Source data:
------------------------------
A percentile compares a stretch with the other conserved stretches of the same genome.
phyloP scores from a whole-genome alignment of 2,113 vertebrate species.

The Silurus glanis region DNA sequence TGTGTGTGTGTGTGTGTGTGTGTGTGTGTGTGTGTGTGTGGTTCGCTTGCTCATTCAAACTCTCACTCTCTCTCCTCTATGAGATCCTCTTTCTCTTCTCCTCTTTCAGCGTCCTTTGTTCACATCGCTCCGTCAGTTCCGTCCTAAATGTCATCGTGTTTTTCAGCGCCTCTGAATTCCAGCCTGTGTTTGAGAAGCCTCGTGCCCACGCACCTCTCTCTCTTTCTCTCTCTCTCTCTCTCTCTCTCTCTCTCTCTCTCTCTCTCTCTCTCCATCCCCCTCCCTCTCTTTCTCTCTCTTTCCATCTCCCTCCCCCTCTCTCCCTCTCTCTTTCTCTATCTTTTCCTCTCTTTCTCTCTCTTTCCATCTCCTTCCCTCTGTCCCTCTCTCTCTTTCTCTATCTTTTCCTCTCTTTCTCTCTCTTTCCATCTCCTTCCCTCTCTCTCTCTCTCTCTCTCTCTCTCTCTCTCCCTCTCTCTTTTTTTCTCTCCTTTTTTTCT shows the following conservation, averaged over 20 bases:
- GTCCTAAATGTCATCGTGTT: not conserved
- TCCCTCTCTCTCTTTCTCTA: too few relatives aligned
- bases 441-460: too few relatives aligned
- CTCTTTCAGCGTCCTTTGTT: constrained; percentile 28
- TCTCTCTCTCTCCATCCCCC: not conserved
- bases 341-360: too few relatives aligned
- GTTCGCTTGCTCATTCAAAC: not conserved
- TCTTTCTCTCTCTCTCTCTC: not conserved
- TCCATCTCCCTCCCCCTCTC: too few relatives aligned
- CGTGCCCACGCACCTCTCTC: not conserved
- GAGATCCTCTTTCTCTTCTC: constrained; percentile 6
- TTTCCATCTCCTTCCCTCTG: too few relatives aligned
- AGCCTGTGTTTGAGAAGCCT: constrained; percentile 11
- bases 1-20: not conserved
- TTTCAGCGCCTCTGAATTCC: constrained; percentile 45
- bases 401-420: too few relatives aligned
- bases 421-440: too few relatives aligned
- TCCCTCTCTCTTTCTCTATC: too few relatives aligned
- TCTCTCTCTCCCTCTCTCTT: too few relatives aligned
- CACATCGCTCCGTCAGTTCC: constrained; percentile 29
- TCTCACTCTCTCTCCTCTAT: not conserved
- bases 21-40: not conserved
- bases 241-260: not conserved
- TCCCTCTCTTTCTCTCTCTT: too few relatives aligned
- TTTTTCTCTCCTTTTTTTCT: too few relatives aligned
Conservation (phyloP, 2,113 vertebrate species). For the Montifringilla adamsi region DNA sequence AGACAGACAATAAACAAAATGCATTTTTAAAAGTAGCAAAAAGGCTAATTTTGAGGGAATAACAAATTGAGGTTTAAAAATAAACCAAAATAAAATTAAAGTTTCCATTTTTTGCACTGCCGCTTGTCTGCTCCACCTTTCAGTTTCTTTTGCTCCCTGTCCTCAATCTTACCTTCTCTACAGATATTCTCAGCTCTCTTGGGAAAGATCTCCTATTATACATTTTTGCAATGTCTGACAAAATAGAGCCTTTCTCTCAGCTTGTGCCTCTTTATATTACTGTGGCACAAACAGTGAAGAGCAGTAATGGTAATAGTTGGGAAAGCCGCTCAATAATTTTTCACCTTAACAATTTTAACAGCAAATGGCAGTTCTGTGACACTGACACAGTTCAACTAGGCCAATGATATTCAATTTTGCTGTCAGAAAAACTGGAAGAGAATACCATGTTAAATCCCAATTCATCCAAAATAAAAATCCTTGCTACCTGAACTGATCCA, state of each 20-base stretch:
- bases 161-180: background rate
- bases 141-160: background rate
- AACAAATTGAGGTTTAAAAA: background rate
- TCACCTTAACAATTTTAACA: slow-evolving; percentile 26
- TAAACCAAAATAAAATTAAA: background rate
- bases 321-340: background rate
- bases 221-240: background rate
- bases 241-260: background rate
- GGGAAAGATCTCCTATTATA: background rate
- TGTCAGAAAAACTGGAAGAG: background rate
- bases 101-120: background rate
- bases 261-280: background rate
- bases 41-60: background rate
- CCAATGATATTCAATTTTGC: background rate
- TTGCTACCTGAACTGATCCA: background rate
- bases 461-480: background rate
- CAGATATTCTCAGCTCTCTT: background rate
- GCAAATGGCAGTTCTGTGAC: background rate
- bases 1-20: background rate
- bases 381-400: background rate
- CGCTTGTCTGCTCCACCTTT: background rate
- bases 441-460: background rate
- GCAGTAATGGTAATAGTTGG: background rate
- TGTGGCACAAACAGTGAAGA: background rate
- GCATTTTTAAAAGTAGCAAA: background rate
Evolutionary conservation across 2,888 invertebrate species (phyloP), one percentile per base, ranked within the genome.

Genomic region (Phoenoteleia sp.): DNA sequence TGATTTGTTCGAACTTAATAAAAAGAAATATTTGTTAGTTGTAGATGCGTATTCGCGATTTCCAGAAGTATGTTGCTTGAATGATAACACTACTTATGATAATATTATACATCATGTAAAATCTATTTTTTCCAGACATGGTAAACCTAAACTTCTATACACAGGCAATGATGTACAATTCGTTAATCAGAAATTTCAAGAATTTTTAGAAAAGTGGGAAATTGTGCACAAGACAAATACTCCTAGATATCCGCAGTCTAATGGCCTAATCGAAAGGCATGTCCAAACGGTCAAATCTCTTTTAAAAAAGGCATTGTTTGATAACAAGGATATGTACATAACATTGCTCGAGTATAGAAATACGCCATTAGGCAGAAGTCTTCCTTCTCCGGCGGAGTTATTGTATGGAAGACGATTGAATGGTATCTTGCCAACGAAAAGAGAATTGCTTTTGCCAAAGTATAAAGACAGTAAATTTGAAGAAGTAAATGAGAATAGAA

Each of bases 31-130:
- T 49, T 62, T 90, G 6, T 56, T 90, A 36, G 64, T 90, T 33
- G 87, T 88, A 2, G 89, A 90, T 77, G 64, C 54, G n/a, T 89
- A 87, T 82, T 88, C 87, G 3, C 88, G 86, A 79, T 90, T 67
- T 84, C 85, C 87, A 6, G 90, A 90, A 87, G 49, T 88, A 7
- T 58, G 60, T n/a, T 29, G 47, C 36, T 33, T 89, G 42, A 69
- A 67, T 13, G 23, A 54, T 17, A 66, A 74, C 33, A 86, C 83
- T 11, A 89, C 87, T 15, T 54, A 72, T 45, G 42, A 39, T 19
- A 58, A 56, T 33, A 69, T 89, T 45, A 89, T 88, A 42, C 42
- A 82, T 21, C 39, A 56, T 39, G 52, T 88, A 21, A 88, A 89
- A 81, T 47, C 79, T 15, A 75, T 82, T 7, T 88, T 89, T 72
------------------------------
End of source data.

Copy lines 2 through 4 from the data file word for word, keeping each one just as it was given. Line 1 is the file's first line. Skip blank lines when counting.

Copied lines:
phyloP scores from a whole-genome alignment of 2,113 vertebrate species.

The Silurus glanis region DNA sequence TGTGTGTGTGTGTGTGTGTGTGTGTGTGTGTGTGTGTGTGGTTCGCTTGCTCATTCAAACTCTCACTCTCTCTCCTCTATGAGATCCTCTTTCTCTTCTCCTCTTTCAGCGTCCTTTGTTCACATCGCTCCGTCAGTTCCGTCCTAAATGTCATCGTGTTTTTCAGCGCCTCTGAATTCCAGCCTGTGTTTGAGAAGCCTCGTGCCCACGCACCTCTCTCTCTTTCTCTCTCTCTCTCTCTCTCTCTCTCTCTCTCTCTCTCTCTCTCTCTCCATCCCCCTCCCTCTCTTTCTCTCTCTTTCCATCTCCCTCCCCCTCTCTCCCTCTCTCTTTCTCTATCTTTTCCTCTCTTTCTCTCTCTTTCCATCTCCTTCCCTCTGTCCCTCTCTCTCTTTCTCTATCTTTTCCTCTCTTTCTCTCTCTTTCCATCTCCTTCCCTCTCTCTCTCTCTCTCTCTCTCTCTCTCTCTCCCTCTCTCTTTTTTTCTCTCCTTTTTTTCT shows the following conservation, averaged over 20 bases:
- GTCCTAAATGTCATCGTGTT: not conserved